28. The method of claim 21 wherein generating a clock signal in the second clock domain comprises generating a clock signal having a frequency greater than the clock signal in the first clock domain and having a phase relationship relative to a rising edge of the clock signal in the first clock domain.
Description
CROSS-REFERENCE TO RELATED APPLICATION

This application is a continuation of pending U.S. patent application Ser. No. 10/819,366, filed Apr. 5, 2004.

TECHNICAL FIELD

This invention relates generally to generating clock signals, and more specifically, to a synchronizing circuit that can be used for maintaining a pseudo-synchronous phase relationship for clock signals of different time domains.

BACKGROUND OF THE INVENTION

Internal clock signals for a memory device are typically derived from a core system clock. The core system clock signal generally has a lower frequency than is desirable for internal clock signals, and consequently, higher frequency clock signals are generated from the core system signal for use as internal clock signals. The higher frequency clock signals generally have a frequency that is a multiple of the frequency of the core clock signal. For example, it is not unusual for internal clock signals to have a clock frequency that is two, three, or four times the core clock signal frequency. Techniques for generating clock signals having higher frequencies from the core clock signal are well known. Generally, it can be described that the core system clock is in a first clock domain and the internal clock signals having a common higher clock frequency are in a second clock domain, and similarly, internal clock signals having the same, but even higher clock frequency, are yet in a third clock domain. In some instances, different devices are operating in different clock domains, but operation needs to be synchronized. For example, a memory device may be operating in a higher frequency clock domain, but a memory controller communicating with the memory device may be operating in a lower frequency clock domain. However, successful operation of the memory device and memory controller depend on the signals transmitted between the two meeting established timing relationships.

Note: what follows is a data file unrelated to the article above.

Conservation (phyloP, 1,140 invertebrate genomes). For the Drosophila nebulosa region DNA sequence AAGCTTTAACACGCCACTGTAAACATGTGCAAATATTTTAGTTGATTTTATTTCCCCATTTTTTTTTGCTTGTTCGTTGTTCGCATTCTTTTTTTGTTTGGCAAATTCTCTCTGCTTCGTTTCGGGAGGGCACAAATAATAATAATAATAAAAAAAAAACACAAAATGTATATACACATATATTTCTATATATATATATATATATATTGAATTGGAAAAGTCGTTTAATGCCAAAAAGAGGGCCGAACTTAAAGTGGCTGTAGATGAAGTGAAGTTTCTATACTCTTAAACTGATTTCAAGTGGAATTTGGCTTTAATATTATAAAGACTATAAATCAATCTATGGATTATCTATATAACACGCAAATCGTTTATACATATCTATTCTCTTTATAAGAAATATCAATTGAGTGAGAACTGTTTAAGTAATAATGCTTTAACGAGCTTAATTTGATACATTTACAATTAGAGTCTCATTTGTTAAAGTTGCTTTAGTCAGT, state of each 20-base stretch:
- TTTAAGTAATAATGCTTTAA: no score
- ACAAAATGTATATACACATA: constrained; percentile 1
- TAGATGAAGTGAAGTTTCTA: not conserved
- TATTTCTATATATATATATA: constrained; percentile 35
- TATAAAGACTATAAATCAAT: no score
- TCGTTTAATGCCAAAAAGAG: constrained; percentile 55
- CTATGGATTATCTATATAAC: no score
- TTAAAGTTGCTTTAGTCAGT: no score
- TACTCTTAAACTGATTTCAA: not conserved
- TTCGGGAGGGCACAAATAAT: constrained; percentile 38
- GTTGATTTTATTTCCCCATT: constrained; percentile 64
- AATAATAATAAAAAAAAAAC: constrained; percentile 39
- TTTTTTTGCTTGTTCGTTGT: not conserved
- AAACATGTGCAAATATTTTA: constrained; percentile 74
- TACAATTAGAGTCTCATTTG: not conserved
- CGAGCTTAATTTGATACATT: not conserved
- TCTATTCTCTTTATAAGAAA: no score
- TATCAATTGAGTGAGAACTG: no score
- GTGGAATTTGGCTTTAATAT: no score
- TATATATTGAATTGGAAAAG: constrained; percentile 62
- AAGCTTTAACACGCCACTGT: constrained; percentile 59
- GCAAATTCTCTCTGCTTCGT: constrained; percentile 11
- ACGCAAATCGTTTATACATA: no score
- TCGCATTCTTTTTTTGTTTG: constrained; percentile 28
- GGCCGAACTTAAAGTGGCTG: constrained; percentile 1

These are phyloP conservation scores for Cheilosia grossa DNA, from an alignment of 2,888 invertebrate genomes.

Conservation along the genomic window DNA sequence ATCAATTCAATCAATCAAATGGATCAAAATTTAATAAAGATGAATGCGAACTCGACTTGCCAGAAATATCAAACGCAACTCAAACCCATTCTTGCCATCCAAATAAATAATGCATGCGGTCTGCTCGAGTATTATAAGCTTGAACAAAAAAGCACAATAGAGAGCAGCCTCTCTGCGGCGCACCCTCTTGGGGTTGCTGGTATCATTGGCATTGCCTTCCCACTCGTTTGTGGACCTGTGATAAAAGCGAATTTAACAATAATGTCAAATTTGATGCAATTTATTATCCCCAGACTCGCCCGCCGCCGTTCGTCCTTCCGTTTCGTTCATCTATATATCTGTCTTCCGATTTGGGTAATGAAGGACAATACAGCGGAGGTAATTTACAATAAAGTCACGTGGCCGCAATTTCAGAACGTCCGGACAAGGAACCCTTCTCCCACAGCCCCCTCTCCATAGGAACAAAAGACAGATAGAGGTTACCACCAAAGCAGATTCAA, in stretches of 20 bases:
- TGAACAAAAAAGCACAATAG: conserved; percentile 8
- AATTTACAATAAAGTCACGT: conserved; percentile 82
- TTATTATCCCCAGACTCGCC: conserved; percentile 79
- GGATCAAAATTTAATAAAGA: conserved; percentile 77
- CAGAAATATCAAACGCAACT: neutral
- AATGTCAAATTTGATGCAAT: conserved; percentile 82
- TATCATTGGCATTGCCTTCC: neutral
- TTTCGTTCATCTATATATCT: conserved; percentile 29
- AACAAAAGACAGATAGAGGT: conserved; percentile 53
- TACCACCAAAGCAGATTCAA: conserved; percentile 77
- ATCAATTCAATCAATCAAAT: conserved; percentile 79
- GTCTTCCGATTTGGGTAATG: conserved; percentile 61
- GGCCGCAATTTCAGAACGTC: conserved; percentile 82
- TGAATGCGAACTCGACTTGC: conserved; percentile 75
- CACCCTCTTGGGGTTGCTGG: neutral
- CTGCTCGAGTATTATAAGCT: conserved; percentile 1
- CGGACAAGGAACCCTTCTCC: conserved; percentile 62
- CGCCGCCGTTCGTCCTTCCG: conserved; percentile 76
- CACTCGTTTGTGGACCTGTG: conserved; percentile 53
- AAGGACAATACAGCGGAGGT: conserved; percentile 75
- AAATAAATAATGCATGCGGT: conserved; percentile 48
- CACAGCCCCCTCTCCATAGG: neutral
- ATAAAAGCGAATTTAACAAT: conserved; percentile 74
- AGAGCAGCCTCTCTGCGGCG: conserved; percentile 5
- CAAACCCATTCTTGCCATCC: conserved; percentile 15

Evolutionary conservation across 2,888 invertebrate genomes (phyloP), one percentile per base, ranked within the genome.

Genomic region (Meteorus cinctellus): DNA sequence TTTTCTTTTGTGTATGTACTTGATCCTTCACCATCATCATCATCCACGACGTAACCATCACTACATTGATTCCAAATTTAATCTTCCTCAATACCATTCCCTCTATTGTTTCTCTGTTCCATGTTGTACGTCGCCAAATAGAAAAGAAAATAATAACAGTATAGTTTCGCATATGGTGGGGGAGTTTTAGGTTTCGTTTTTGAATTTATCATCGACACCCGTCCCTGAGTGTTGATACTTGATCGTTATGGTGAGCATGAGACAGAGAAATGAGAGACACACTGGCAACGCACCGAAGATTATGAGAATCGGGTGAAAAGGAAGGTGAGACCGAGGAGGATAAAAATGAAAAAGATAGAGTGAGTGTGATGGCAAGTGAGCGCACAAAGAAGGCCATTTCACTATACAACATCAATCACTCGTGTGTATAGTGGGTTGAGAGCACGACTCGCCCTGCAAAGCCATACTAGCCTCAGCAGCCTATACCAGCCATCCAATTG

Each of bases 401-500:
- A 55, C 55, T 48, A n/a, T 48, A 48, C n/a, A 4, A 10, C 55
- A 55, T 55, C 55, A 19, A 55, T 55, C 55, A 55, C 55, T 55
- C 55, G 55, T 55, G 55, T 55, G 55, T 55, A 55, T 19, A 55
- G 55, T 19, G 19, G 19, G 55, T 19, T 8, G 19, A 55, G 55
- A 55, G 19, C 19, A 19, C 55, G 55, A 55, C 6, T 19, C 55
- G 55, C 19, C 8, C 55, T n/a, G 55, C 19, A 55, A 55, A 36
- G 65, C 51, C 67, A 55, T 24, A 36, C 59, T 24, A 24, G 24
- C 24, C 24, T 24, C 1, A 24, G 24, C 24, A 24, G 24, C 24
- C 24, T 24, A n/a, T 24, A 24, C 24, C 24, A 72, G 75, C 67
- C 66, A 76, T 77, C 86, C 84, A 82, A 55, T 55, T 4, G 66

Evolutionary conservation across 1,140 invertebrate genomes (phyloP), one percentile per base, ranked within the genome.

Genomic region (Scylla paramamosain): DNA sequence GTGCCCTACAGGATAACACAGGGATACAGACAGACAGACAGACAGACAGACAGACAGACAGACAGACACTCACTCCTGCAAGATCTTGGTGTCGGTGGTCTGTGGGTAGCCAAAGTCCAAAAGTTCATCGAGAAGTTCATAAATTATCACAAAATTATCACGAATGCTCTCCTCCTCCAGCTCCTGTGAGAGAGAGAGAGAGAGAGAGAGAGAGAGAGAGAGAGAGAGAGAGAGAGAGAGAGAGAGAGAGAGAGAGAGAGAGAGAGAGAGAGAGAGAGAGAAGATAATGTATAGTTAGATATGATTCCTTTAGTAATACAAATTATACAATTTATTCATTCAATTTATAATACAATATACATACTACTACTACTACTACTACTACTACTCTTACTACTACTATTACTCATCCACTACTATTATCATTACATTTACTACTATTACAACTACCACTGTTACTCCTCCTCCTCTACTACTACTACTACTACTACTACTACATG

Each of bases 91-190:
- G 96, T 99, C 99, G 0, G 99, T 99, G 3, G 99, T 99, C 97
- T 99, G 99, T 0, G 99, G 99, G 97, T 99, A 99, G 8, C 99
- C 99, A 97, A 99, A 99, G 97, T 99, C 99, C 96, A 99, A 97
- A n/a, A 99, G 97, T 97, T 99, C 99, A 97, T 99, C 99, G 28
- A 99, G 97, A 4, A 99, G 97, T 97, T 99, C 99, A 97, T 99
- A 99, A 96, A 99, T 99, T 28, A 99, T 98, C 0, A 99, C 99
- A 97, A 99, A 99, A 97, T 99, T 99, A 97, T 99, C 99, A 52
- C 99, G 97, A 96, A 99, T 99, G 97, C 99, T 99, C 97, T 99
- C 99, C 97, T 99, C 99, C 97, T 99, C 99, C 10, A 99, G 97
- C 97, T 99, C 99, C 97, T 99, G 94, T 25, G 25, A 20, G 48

Typically, the higher frequency clock signals that are generated from the core clock signal have a fixed phase relationship with the core clock signal. For example, as shown in FIG. 1, an internal clock signal 108 having twice the clock frequency of a core clock signal 104 has rising edges that are coincident, or synchronized, with each clock edge of the core clock signal. Thus, at time T0 and T1, clock transitions of the core clock signal and the internal clock signal 108 are coincident. Similarly, an internal clock signal 112 having four times the clock frequency of the core clock signal 104 has a different, but also fixed, phase relationship with the core clock signal. More specifically, the rising edge of every other clock pulse of the internal clock signal 112 is synchronized with every clock transition of the core clock signal 104. As shown in FIG. 1, the core clock signal 104 and the internal clock signal 112 have clock transitions that are coincident at the times T0 and T1.

It is often desirable to adjust the phase relationship of an internal clock signal with respect to the core clock signal from which internal clock signal is generated. Adjusting the phase relationship provides the ability to accommodate inherent time delays that alter the expected phase relationship. For example, phase shifts can result from line loading issues, varying line impedances, and propagation delays. Another example is different lengths of different conductive signal paths will cause different time delays. Thus, two synchronized clock signals on two different length signal paths will have two different time delays, and consequently, arrive at their respective destinations at different times. Where an operation relies on the synchronization of the two clock signals, clearly this situation is undesirable.

Additionally, delay circuits can also be used to alter the relative timing of signals to modify various timing margins of signals. That is, signals that are internal to a memory device, as well as signals that are provided externally of the memory device, can have the timing adjusted with respect to the timing of other signals in order to provide greater or lesser timing margins, but still remain within published timing specifications. For example, where a memory controller is coupled to a memory device, and a write operation is to be requested, the relative timing of a write data strobe with respect to the transmission of data can be modified through the use of delay circuits in order to shift the time relationship at which the write data strobe is provided to the memory device by the memory controller and when the data is actually provided by the memory controller to the memory device. Having the flexibility to change the relative timing of internal and external signals, including external signals that are provided between different devices, is often desirable in order to accommodate process and device variations that result in performance variations.